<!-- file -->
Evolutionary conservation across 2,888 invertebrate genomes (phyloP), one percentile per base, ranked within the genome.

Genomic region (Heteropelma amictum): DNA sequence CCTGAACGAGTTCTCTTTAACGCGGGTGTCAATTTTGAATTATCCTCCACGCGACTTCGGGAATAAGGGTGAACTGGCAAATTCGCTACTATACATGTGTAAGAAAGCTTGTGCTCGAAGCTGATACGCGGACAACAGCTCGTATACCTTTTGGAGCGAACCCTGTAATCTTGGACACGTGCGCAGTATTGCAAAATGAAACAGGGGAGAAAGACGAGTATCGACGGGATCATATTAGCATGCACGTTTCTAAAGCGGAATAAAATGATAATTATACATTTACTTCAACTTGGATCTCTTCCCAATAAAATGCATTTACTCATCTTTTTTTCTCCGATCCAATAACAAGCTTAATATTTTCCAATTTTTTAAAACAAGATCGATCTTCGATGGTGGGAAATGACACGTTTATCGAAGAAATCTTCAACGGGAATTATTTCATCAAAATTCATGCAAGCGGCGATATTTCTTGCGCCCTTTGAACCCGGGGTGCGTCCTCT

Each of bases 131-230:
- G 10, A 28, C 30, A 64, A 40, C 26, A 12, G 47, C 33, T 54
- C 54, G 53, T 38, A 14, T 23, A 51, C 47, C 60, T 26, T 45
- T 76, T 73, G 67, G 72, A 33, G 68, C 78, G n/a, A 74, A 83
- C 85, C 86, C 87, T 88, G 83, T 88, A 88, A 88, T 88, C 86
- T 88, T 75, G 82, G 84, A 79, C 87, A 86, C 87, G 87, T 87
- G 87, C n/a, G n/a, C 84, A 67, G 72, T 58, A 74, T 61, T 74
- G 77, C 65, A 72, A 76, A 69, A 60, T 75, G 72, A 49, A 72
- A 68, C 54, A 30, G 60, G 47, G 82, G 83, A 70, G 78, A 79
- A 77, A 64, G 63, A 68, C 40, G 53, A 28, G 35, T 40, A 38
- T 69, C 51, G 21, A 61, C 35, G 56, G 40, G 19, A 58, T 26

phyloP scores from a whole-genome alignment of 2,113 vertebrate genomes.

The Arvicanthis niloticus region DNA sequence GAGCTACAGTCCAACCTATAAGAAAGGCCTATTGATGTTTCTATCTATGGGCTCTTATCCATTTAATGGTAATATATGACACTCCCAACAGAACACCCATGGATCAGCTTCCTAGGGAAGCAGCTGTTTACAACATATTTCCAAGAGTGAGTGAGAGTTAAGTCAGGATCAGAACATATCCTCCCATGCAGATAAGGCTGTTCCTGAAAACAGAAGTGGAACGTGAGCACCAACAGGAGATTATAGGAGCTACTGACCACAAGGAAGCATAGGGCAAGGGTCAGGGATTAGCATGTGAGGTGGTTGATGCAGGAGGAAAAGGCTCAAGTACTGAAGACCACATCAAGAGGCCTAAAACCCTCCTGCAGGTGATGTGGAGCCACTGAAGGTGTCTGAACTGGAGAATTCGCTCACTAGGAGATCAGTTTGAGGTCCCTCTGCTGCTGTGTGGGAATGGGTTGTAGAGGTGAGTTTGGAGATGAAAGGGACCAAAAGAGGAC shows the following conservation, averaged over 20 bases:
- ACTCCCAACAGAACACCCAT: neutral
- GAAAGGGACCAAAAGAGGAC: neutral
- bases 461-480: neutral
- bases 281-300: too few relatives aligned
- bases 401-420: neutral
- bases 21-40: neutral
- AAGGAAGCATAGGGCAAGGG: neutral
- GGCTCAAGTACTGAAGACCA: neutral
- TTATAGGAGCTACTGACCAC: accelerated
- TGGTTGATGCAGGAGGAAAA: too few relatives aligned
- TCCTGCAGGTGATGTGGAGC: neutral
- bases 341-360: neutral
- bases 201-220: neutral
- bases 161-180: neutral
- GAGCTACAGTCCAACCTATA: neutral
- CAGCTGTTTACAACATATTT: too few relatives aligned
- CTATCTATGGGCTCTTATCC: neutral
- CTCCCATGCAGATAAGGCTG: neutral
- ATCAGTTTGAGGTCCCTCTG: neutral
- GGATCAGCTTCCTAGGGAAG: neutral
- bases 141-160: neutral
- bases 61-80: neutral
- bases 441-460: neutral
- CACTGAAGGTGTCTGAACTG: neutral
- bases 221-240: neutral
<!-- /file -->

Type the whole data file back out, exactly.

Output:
Evolutionary conservation across 2,888 invertebrate genomes (phyloP), one percentile per base, ranked within the genome.

Genomic region (Heteropelma amictum): DNA sequence CCTGAACGAGTTCTCTTTAACGCGGGTGTCAATTTTGAATTATCCTCCACGCGACTTCGGGAATAAGGGTGAACTGGCAAATTCGCTACTATACATGTGTAAGAAAGCTTGTGCTCGAAGCTGATACGCGGACAACAGCTCGTATACCTTTTGGAGCGAACCCTGTAATCTTGGACACGTGCGCAGTATTGCAAAATGAAACAGGGGAGAAAGACGAGTATCGACGGGATCATATTAGCATGCACGTTTCTAAAGCGGAATAAAATGATAATTATACATTTACTTCAACTTGGATCTCTTCCCAATAAAATGCATTTACTCATCTTTTTTTCTCCGATCCAATAACAAGCTTAATATTTTCCAATTTTTTAAAACAAGATCGATCTTCGATGGTGGGAAATGACACGTTTATCGAAGAAATCTTCAACGGGAATTATTTCATCAAAATTCATGCAAGCGGCGATATTTCTTGCGCCCTTTGAACCCGGGGTGCGTCCTCT

Each of bases 131-230:
- G 10, A 28, C 30, A 64, A 40, C 26, A 12, G 47, C 33, T 54
- C 54, G 53, T 38, A 14, T 23, A 51, C 47, C 60, T 26, T 45
- T 76, T 73, G 67, G 72, A 33, G 68, C 78, G n/a, A 74, A 83
- C 85, C 86, C 87, T 88, G 83, T 88, A 88, A 88, T 88, C 86
- T 88, T 75, G 82, G 84, A 79, C 87, A 86, C 87, G 87, T 87
- G 87, C n/a, G n/a, C 84, A 67, G 72, T 58, A 74, T 61, T 74
- G 77, C 65, A 72, A 76, A 69, A 60, T 75, G 72, A 49, A 72
- A 68, C 54, A 30, G 60, G 47, G 82, G 83, A 70, G 78, A 79
- A 77, A 64, G 63, A 68, C 40, G 53, A 28, G 35, T 40, A 38
- T 69, C 51, G 21, A 61, C 35, G 56, G 40, G 19, A 58, T 26

phyloP scores from a whole-genome alignment of 2,113 vertebrate genomes.

The Arvicanthis niloticus region DNA sequence GAGCTACAGTCCAACCTATAAGAAAGGCCTATTGATGTTTCTATCTATGGGCTCTTATCCATTTAATGGTAATATATGACACTCCCAACAGAACACCCATGGATCAGCTTCCTAGGGAAGCAGCTGTTTACAACATATTTCCAAGAGTGAGTGAGAGTTAAGTCAGGATCAGAACATATCCTCCCATGCAGATAAGGCTGTTCCTGAAAACAGAAGTGGAACGTGAGCACCAACAGGAGATTATAGGAGCTACTGACCACAAGGAAGCATAGGGCAAGGGTCAGGGATTAGCATGTGAGGTGGTTGATGCAGGAGGAAAAGGCTCAAGTACTGAAGACCACATCAAGAGGCCTAAAACCCTCCTGCAGGTGATGTGGAGCCACTGAAGGTGTCTGAACTGGAGAATTCGCTCACTAGGAGATCAGTTTGAGGTCCCTCTGCTGCTGTGTGGGAATGGGTTGTAGAGGTGAGTTTGGAGATGAAAGGGACCAAAAGAGGAC shows the following conservation, averaged over 20 bases:
- ACTCCCAACAGAACACCCAT: neutral
- GAAAGGGACCAAAAGAGGAC: neutral
- bases 461-480: neutral
- bases 281-300: too few relatives aligned
- bases 401-420: neutral
- bases 21-40: neutral
- AAGGAAGCATAGGGCAAGGG: neutral
- GGCTCAAGTACTGAAGACCA: neutral
- TTATAGGAGCTACTGACCAC: accelerated
- TGGTTGATGCAGGAGGAAAA: too few relatives aligned
- TCCTGCAGGTGATGTGGAGC: neutral
- bases 341-360: neutral
- bases 201-220: neutral
- bases 161-180: neutral
- GAGCTACAGTCCAACCTATA: neutral
- CAGCTGTTTACAACATATTT: too few relatives aligned
- CTATCTATGGGCTCTTATCC: neutral
- CTCCCATGCAGATAAGGCTG: neutral
- ATCAGTTTGAGGTCCCTCTG: neutral
- GGATCAGCTTCCTAGGGAAG: neutral
- bases 141-160: neutral
- bases 61-80: neutral
- bases 441-460: neutral
- CACTGAAGGTGTCTGAACTG: neutral
- bases 221-240: neutral